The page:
Warning: This post contains spoilers for Westworld.
The first season of Westworld finished with a literal bang as the black-tie beach party got the end of the world in full swing. Throughout the course of the extended final episode, fans learned that, one: yes, William is indeed the Man in Black. Two: after years of endless loop de loops, Dolores know what’s up. Three: Maeve has the know-how to make it safely onto the train out of that wretched place —if only for a brief sit . But as satisfying as the finale was, the sci-fi series didn’t answer several long-simmering questions, saving some of its most intriguing mysteries for the show's second season, due in 2018.
As fans continue to ponder theories of consciousness, here are 10 questions Westworld still needs to answer.
1. Who's still alive?
Viewers saw Westworld’s realest, Elsie, get strangled by her inconveniently nonhuman mentor Bernard. Viewers also saw members of the Ghost Nation squad ambush Stubbs.
But we never actually saw either character die, or reappear in host form. So as we breeze through the local death count in the good old town with the white church, the question remains: are they still out there? What would resemble hope for the human race better than seeing Elsie and Stubbs arguing about stars again?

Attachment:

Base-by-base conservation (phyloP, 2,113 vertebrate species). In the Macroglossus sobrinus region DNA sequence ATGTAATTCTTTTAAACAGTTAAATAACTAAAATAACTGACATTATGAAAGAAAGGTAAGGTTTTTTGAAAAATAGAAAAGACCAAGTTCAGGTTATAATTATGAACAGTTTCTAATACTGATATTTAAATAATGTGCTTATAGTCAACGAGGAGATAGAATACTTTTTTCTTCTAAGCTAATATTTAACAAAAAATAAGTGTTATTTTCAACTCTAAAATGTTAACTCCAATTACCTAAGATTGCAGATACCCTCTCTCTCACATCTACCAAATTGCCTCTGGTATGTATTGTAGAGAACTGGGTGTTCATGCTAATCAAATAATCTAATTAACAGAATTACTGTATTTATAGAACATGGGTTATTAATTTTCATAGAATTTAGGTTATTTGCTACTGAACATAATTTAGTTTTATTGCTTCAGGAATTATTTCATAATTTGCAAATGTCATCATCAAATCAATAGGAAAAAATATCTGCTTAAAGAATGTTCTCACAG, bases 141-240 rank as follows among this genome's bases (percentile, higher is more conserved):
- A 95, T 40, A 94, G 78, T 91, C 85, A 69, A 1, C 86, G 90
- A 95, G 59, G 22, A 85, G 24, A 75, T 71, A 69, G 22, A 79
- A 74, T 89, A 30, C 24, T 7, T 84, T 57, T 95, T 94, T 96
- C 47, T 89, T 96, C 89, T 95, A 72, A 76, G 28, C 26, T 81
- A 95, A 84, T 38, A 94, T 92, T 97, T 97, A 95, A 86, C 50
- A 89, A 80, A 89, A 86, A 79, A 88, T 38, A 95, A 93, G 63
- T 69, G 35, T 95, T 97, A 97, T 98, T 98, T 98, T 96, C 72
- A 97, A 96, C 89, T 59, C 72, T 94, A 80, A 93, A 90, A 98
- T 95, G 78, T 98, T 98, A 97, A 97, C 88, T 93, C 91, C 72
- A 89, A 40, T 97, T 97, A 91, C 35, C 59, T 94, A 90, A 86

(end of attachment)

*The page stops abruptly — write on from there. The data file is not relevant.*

On another note, will Logan live to shame the human race another day? The last we saw of him, William sent him galloping off in the nude with a brand new maniacal laugh. Did he get slow-roasted to death or did he survive and ultimately lose his position at the family business to William?
2. Can a host ever really leave?
As soon as we saw that mother-daughter guilt-trip duo show up, operation "Free Maeve" was obviously over. Interestingly, the show seemed to draw a parallel between hosts and humans: denial. Ford, the Man in Black and Maeve all fell victim to their own selective vision. Maeve in particular refused to accept that even her exit strategy was pre-programmed, so she broke Bernard’s fancy future iPad.
Had Maeve decided to stay on that train, what would life on the outside have looked like for her? Could she have assimilated into the outside world? As Bernard tries to tell her, she’s been awakened before, but she just can’t quit Westworld. Did she return of her own volition, or was this all a part of Ford’s plan for Maeve to forever be a cog in the Westworld machine, helping keep Instagram full of some over-the-top rich people posts?